This building seemed like a pump house or compressor house. It was full of empty concrete mounts.

Brown Hotel, Springer, NM

The Brown Hotel still stands, but has recently gone out of business again. One of the nice things about historic buildings in New Mexico, though, is things tend to stay around a lot longer than if they were subjected to lots of rain and snow. It will probably be reopened eventually.

ADM-Delmar #1- No Clearance

Looking at ADM-1 from beside ADM-4, back when ADM-4 had a train shed and ADM-1 had a skyway. In the thick woods beneath the skyway was a long time homeless camp… most of its residents were very friendly.

Shelter in the Pane

Kansas is known for tornados. Think ‘Wizard of Oz’. That, considered with the fact that the workers were surrounded by bombs and bomb making materials called for lots of earthen shelters, just in case.

Best Flour Panorama

The back of the neon sign before it was converted to LED lighting. The image is mirrored so it can be read.

Chateau Cross

Outside the Chateau, where the fuel oil tank blocks the chapel.

Live Girls 4 to 2

From my archives–the NorShor as an innocent gentleman’s club, called ‘the NorShor Experience’.

TCRT East Shop II

A firedoor dating to the original car barn is roped off, anticipating demolition.

Pillsbury A’s Stone Fascade

From Main Street, looking straight up at the A Mill, only the silence makes one think that nobody’s still inside, grinding grain into Pillsbury’s Best.

10 Operators 5 Casuals

“Ballistite is a smokeless propellant made from two high explosives, nitrocellulose and nitroglycerine. It was developed and patented by Alfred Nobel in the late 19th century.” -Wikipedia.

Fort Liege Sign

A sign facing the city on an exterior wall–a sort of motivational poster.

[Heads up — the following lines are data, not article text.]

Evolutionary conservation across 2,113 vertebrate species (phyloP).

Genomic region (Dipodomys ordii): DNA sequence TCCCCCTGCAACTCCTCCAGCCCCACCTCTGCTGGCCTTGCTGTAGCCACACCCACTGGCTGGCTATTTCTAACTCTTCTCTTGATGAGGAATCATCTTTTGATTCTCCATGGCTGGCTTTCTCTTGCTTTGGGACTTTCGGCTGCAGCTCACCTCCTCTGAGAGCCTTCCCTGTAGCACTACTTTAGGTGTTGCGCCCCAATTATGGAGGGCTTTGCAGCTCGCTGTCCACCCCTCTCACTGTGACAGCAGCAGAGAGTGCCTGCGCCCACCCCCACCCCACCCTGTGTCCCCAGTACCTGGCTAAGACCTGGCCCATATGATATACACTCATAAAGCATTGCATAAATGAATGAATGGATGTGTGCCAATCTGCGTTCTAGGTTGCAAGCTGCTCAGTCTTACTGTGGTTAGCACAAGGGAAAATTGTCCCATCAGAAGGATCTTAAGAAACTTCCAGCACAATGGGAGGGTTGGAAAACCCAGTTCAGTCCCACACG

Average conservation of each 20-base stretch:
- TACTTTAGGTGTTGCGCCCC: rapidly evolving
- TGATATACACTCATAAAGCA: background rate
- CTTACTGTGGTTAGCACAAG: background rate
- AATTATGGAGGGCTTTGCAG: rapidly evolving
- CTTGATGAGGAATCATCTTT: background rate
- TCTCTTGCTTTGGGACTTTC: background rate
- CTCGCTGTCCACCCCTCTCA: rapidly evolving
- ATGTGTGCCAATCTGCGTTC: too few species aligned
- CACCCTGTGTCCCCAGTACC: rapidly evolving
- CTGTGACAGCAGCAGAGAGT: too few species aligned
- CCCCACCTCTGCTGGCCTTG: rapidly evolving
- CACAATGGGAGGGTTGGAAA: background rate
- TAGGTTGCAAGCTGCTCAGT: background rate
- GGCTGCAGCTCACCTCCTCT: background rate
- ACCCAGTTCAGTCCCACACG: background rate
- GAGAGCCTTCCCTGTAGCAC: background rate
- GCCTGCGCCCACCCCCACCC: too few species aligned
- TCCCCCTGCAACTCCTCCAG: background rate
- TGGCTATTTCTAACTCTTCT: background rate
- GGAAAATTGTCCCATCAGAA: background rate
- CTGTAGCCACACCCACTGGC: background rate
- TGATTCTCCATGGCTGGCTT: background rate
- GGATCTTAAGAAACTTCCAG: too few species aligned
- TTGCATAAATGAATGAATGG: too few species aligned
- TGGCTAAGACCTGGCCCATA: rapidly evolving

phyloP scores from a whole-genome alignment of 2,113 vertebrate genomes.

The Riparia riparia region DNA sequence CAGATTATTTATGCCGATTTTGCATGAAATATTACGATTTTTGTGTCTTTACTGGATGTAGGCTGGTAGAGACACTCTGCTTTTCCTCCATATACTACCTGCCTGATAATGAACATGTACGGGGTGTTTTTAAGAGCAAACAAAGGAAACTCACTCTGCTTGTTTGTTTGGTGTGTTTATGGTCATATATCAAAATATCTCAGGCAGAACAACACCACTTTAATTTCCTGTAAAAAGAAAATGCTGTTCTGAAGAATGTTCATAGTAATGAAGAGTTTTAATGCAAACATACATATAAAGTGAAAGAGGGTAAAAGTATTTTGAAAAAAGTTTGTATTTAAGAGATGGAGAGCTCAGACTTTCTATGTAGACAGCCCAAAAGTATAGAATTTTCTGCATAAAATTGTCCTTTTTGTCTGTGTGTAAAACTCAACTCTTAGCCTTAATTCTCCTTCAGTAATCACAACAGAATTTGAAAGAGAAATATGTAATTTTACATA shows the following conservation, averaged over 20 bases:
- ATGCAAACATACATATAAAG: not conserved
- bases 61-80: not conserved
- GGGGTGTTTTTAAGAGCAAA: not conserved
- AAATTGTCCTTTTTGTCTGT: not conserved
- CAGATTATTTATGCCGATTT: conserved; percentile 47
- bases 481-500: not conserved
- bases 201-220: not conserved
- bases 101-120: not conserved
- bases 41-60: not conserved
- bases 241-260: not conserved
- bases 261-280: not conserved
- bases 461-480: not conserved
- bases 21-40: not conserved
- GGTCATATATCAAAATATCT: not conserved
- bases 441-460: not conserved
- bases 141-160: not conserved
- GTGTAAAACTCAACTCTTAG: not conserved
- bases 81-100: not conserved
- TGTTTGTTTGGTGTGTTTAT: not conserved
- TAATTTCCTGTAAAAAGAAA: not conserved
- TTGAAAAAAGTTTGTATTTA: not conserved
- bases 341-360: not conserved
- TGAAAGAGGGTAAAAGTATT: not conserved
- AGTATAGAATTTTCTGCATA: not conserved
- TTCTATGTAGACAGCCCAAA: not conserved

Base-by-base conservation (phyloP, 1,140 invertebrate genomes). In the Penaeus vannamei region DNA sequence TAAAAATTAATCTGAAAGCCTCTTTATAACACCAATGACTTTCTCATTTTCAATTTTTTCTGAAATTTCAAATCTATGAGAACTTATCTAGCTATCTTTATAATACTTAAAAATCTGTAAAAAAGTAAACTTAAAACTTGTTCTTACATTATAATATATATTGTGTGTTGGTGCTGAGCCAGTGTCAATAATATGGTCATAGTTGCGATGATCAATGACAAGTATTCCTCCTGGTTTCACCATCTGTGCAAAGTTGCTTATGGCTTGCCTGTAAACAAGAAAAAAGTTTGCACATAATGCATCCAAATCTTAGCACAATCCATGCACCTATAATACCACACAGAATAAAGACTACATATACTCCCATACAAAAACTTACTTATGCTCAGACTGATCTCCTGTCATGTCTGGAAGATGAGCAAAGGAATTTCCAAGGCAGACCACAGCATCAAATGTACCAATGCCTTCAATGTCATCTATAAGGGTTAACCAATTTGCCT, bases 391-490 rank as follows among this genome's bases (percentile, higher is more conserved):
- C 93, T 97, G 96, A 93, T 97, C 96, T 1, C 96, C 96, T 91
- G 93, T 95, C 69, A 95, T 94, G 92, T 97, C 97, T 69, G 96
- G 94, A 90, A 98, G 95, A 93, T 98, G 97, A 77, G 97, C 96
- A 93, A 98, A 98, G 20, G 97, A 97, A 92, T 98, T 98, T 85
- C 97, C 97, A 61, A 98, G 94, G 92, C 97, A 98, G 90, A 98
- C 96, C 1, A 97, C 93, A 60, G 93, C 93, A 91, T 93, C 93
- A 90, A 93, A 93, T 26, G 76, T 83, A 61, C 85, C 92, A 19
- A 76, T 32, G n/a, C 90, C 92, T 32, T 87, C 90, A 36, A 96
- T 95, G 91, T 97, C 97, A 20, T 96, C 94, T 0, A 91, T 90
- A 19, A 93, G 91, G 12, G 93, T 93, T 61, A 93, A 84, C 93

Isabella, MB- Service at Cost

Inside the office was a small furnace and a collection of mechanical belts. You can see “SERVICE AT COST” and “POOL 168” in the background.

Unsafe Dock Conditions

A big sign marks where the elevated walkway is severed where Dock 2 used to meet Dock 3, now gone.

Bldg. B

I found a meth lab in this building once. (Yes, I called it in.)

Consolidated D/General Mills A

General Mills bought Consolidated Elevator’s “D” in 1943 and renamed it “A,” though no additional elevators have followed from that firm to date. Visible on the right is the first annex, built along with the elevator in 1909.

No Parking

Parking strictly forbidden. A sign in front of Cheratte’s former truck shops.

Siverston’s Sign

The Sivertson’s sign seems like from a different time. I’ve never seen it lit, but I bet it’s beautiful.

Yeast Stairs

A caustic tank in one of the unremodeled brewhouse backrooms.

GMF Ladder

Ladders crawl the back of the signs. Graffiti writers’ right of passage.

Ogilvie’s Royal Household Ghost Sign

A century-old ghost sign for Royal House Flour was preserved after a building is built above and through it! Looking from the north annex elevator toward the headhouse.

Four On The Floor

Four A.M. was the best time to be on the main assembly line. This was about shortly after most of the machinery was removed.

God Loves Lime

In the Lime House, the sunset picked-up the last light of day to make this image. Lime is used in the beet sugar refinement process to reduce the acidity of the beet juice mixture.

Under #203

The elevator works on gravity… this is where a conveyor belt was to move the grain toward the main elevator to be loaded into ships.